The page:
abstract = "BACKGROUND: Infection requiring explantation remains the most devastating complication associated with implant-based breast reconstruction. There are many treatment algorithms to prevent reconstructive failure in face of infection using both oral and intravenous antibiotics. In the absence of patient-specific culture data, antibiotic selection is generally directed toward broad-spectrum coverage based on historical data. We hypothesize that reviewing our institution's microbiology data obtained from explanted implant-based breast reconstructions would provide a rational basis for antibiotic selection in the future. METHODS: A retrospective review of 902 consecutive immediate implant-based breast reconstructions at a single institution from November 2007 to May 2011 was conducted. Implant reconstructions requiring explantation or drainage by interventional radiology were identified. Patient demographics, implant characteristics, presence of skin necrosis, microbiological data, and outcomes were reviewed. RESULTS: Forty-three (4.76{\%}) implant reconstructions requiring explantation or drainage by interventional radiology met the inclusion criteria for this study. Five patients (11.6{\%}) had round, smooth silicone implants, and 36 (88.4{\%}) had textured tissue expanders. Twenty-six implants were explanted because of infection; 3, because of exposure from skin necrosis; and 11, because of the combination of flap necrosis and infection; and 1, secondarily because of cancer invasion into the skin. Reconstruction was salvaged in 21 breasts (51.2{\%}): 12 (57.1{\%}) by implant reconstruction, 5 (23.8{\%}) by pedicled latissimus dorsi flaps, and 4 (19.1{\%}) with a microvascular free flap. Thirty explants had microbiology data available. The most common organism isolated was Staphylococcus epidermidis (10), followed by methicillin-sensitive Staphylococcus aureus (5), Serratia marcescens (5), Pseudomonas aeruginosa (4), enterococcus (3), Escherichia coli (2), Enterobacter (2), group B streptococcus (1), and Morganella morganii (1). Forty percent of the organisms were resistant to cefazolin; however, 86{\%} were sensitive to gentamicin, 80{\%} were sensitive to Levaquin, and 63{\%} were sensitive to ciprofloxacin. CONCLUSIONS: Infection associated with implant-based breast reconstructions continues to threaten explantation and reconstructive failure. Based on our microbiological data, initial cellulitis amenable to oral antibiotics should be treated with oral fluoroquinolones as a first-line treatment. If this regimen fails, intravenous imipenem or gentamicin and vancomycin should be initiated. Obviously, clinical judgment regarding specific patient risk factors and compliance should play a role in decision making, but these data provide an evidence-based rationale for first-line oral antibiotic selection.",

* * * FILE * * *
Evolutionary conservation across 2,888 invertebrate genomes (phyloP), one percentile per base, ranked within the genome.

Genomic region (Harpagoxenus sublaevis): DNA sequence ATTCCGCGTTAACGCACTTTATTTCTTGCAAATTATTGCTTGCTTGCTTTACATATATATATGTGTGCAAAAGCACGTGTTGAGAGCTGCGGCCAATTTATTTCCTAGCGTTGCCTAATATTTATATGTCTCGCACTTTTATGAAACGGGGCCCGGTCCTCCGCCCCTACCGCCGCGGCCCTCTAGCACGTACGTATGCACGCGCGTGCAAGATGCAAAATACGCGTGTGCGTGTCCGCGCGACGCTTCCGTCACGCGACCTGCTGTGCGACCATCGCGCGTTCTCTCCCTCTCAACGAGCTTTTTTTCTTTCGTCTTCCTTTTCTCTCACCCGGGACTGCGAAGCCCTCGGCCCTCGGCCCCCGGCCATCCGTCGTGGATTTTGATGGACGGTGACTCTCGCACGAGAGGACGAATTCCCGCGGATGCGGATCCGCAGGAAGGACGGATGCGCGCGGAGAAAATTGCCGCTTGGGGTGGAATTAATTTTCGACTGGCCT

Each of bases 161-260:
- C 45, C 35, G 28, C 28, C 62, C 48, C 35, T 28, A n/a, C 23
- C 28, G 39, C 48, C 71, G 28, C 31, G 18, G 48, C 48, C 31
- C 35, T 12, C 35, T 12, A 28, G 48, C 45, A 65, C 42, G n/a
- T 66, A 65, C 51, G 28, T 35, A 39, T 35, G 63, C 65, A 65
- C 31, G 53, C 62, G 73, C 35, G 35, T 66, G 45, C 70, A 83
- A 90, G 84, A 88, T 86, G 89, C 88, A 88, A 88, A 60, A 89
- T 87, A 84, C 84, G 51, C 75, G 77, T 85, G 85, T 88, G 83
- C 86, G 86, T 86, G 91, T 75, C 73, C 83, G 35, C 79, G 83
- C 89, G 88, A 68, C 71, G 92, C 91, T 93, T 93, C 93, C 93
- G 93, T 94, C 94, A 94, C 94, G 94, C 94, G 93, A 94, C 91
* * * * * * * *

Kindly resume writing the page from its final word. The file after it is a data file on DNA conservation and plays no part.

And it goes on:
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AU - Karp, Nolan S.

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N2 - BACKGROUND: Infection requiring explantation remains the most devastating complication associated with implant-based breast reconstruction. There are many treatment algorithms to prevent reconstructive failure in face of infection using both oral and intravenous antibiotics. In the absence of patient-specific culture data, antibiotic selection is generally directed toward broad-spectrum coverage based on historical data. We hypothesize that reviewing our institution's microbiology data obtained from explanted implant-based breast reconstructions would provide a rational basis for antibiotic selection in the future. METHODS: A retrospective review of 902 consecutive immediate implant-based breast reconstructions at a single institution from November 2007 to May 2011 was conducted. Implant reconstructions requiring explantation or drainage by interventional radiology were identified. Patient demographics, implant characteristics, presence of skin necrosis, microbiological data, and outcomes were reviewed. RESULTS: Forty-three (4.76%) implant reconstructions requiring explantation or drainage by interventional radiology met the inclusion criteria for this study. Five patients (11.6%) had round, smooth silicone implants, and 36 (88.4%) had textured tissue expanders. Twenty-six implants were explanted because of infection; 3, because of exposure from skin necrosis; and 11, because of the combination of flap necrosis and infection; and 1, secondarily because of cancer invasion into the skin. Reconstruction was salvaged in 21 breasts (51.2%): 12 (57.1%) by implant reconstruction, 5 (23.8%) by pedicled latissimus dorsi flaps, and 4 (19.1%) with a microvascular free flap. Thirty explants had microbiology data available. The most common organism isolated was Staphylococcus epidermidis (10), followed by methicillin-sensitive Staphylococcus aureus (5), Serratia marcescens (5), Pseudomonas aeruginosa (4), enterococcus (3), Escherichia coli (2), Enterobacter (2), group B streptococcus (1), and Morganella morganii (1). Forty percent of the organisms were resistant to cefazolin; however, 86% were sensitive to gentamicin, 80% were sensitive to Levaquin, and 63% were sensitive to ciprofloxacin. CONCLUSIONS: Infection associated with implant-based breast reconstructions continues to threaten explantation and reconstructive failure. Based on our microbiological data, initial cellulitis amenable to oral antibiotics should be treated with oral fluoroquinolones as a first-line treatment. If this regimen fails, intravenous imipenem or gentamicin and vancomycin should be initiated. Obviously, clinical judgment regarding specific patient risk factors and compliance should play a role in decision making, but these data provide an evidence-based rationale for first-line oral antibiotic selection.